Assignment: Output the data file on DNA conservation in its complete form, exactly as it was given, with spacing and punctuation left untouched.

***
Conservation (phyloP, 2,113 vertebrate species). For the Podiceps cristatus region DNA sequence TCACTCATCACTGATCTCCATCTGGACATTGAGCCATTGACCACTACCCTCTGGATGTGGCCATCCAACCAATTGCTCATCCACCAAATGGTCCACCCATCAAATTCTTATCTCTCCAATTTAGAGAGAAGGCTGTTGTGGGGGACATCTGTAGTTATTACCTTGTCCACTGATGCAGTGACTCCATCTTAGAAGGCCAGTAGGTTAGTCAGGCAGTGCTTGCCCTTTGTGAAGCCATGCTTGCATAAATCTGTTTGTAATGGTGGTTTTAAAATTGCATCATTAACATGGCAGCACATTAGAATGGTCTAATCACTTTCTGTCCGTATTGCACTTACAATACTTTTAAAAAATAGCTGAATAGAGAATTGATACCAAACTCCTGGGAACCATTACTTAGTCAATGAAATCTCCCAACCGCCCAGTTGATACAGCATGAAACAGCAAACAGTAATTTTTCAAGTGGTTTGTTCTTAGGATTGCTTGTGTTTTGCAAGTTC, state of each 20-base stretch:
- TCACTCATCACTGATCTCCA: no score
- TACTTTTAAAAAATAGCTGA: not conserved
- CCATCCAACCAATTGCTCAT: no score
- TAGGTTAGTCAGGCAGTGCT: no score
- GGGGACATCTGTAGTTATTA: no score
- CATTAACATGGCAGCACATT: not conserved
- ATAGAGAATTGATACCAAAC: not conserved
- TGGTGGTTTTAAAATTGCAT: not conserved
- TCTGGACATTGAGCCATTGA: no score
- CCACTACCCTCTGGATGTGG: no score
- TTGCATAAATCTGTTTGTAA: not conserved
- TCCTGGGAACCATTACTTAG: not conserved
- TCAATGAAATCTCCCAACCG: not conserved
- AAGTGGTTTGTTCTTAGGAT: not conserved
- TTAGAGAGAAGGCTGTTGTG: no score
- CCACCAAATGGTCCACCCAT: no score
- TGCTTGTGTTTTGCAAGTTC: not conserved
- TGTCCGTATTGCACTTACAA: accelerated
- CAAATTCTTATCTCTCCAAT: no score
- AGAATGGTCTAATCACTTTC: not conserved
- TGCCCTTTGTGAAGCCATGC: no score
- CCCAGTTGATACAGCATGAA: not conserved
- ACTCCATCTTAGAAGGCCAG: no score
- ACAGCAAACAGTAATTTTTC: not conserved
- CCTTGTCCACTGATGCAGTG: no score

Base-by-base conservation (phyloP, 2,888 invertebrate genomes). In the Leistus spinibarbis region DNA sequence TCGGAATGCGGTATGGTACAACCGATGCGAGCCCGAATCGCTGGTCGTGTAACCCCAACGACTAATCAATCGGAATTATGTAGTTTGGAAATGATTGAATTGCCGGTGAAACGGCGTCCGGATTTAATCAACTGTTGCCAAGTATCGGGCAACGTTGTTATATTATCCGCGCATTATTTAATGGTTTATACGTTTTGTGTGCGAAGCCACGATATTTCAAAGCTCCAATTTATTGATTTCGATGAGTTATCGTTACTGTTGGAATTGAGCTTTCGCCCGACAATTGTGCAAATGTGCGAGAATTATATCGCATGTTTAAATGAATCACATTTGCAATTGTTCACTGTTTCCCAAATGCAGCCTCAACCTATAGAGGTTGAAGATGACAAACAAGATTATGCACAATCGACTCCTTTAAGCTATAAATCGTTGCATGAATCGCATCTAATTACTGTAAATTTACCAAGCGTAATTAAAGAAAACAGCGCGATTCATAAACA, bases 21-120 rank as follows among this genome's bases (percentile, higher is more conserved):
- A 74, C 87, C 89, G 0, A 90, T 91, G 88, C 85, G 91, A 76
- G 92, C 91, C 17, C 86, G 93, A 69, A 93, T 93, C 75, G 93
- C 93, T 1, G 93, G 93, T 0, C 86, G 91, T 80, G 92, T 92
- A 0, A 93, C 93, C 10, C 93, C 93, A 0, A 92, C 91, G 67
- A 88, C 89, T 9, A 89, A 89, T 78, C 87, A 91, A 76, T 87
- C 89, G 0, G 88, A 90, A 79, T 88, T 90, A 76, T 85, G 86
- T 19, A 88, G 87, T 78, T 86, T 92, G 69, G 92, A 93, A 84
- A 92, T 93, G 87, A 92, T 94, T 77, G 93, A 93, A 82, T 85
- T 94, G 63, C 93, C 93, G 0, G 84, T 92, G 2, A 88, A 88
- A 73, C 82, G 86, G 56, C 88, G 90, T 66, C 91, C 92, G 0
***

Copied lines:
Conservation (phyloP, 2,113 vertebrate species). For the Podiceps cristatus region DNA sequence TCACTCATCACTGATCTCCATCTGGACATTGAGCCATTGACCACTACCCTCTGGATGTGGCCATCCAACCAATTGCTCATCCACCAAATGGTCCACCCATCAAATTCTTATCTCTCCAATTTAGAGAGAAGGCTGTTGTGGGGGACATCTGTAGTTATTACCTTGTCCACTGATGCAGTGACTCCATCTTAGAAGGCCAGTAGGTTAGTCAGGCAGTGCTTGCCCTTTGTGAAGCCATGCTTGCATAAATCTGTTTGTAATGGTGGTTTTAAAATTGCATCATTAACATGGCAGCACATTAGAATGGTCTAATCACTTTCTGTCCGTATTGCACTTACAATACTTTTAAAAAATAGCTGAATAGAGAATTGATACCAAACTCCTGGGAACCATTACTTAGTCAATGAAATCTCCCAACCGCCCAGTTGATACAGCATGAAACAGCAAACAGTAATTTTTCAAGTGGTTTGTTCTTAGGATTGCTTGTGTTTTGCAAGTTC, state of each 20-base stretch:
- TCACTCATCACTGATCTCCA: no score
- TACTTTTAAAAAATAGCTGA: not conserved
- CCATCCAACCAATTGCTCAT: no score
- TAGGTTAGTCAGGCAGTGCT: no score
- GGGGACATCTGTAGTTATTA: no score
- CATTAACATGGCAGCACATT: not conserved
- ATAGAGAATTGATACCAAAC: not conserved
- TGGTGGTTTTAAAATTGCAT: not conserved
- TCTGGACATTGAGCCATTGA: no score
- CCACTACCCTCTGGATGTGG: no score
- TTGCATAAATCTGTTTGTAA: not conserved
- TCCTGGGAACCATTACTTAG: not conserved
- TCAATGAAATCTCCCAACCG: not conserved
- AAGTGGTTTGTTCTTAGGAT: not conserved
- TTAGAGAGAAGGCTGTTGTG: no score
- CCACCAAATGGTCCACCCAT: no score
- TGCTTGTGTTTTGCAAGTTC: not conserved
- TGTCCGTATTGCACTTACAA: accelerated
- CAAATTCTTATCTCTCCAAT: no score
- AGAATGGTCTAATCACTTTC: not conserved
- TGCCCTTTGTGAAGCCATGC: no score
- CCCAGTTGATACAGCATGAA: not conserved
- ACTCCATCTTAGAAGGCCAG: no score
- ACAGCAAACAGTAATTTTTC: not conserved
- CCTTGTCCACTGATGCAGTG: no score

Base-by-base conservation (phyloP, 2,888 invertebrate genomes). In the Leistus spinibarbis region DNA sequence TCGGAATGCGGTATGGTACAACCGATGCGAGCCCGAATCGCTGGTCGTGTAACCCCAACGACTAATCAATCGGAATTATGTAGTTTGGAAATGATTGAATTGCCGGTGAAACGGCGTCCGGATTTAATCAACTGTTGCCAAGTATCGGGCAACGTTGTTATATTATCCGCGCATTATTTAATGGTTTATACGTTTTGTGTGCGAAGCCACGATATTTCAAAGCTCCAATTTATTGATTTCGATGAGTTATCGTTACTGTTGGAATTGAGCTTTCGCCCGACAATTGTGCAAATGTGCGAGAATTATATCGCATGTTTAAATGAATCACATTTGCAATTGTTCACTGTTTCCCAAATGCAGCCTCAACCTATAGAGGTTGAAGATGACAAACAAGATTATGCACAATCGACTCCTTTAAGCTATAAATCGTTGCATGAATCGCATCTAATTACTGTAAATTTACCAAGCGTAATTAAAGAAAACAGCGCGATTCATAAACA, bases 21-120 rank as follows among this genome's bases (percentile, higher is more conserved):
- A 74, C 87, C 89, G 0, A 90, T 91, G 88, C 85, G 91, A 76
- G 92, C 91, C 17, C 86, G 93, A 69, A 93, T 93, C 75, G 93
- C 93, T 1, G 93, G 93, T 0, C 86, G 91, T 80, G 92, T 92
- A 0, A 93, C 93, C 10, C 93, C 93, A 0, A 92, C 91, G 67
- A 88, C 89, T 9, A 89, A 89, T 78, C 87, A 91, A 76, T 87
- C 89, G 0, G 88, A 90, A 79, T 88, T 90, A 76, T 85, G 86
- T 19, A 88, G 87, T 78, T 86, T 92, G 69, G 92, A 93, A 84
- A 92, T 93, G 87, A 92, T 94, T 77, G 93, A 93, A 82, T 85
- T 94, G 63, C 93, C 93, G 0, G 84, T 92, G 2, A 88, A 88
- A 73, C 82, G 86, G 56, C 88, G 90, T 66, C 91, C 92, G 0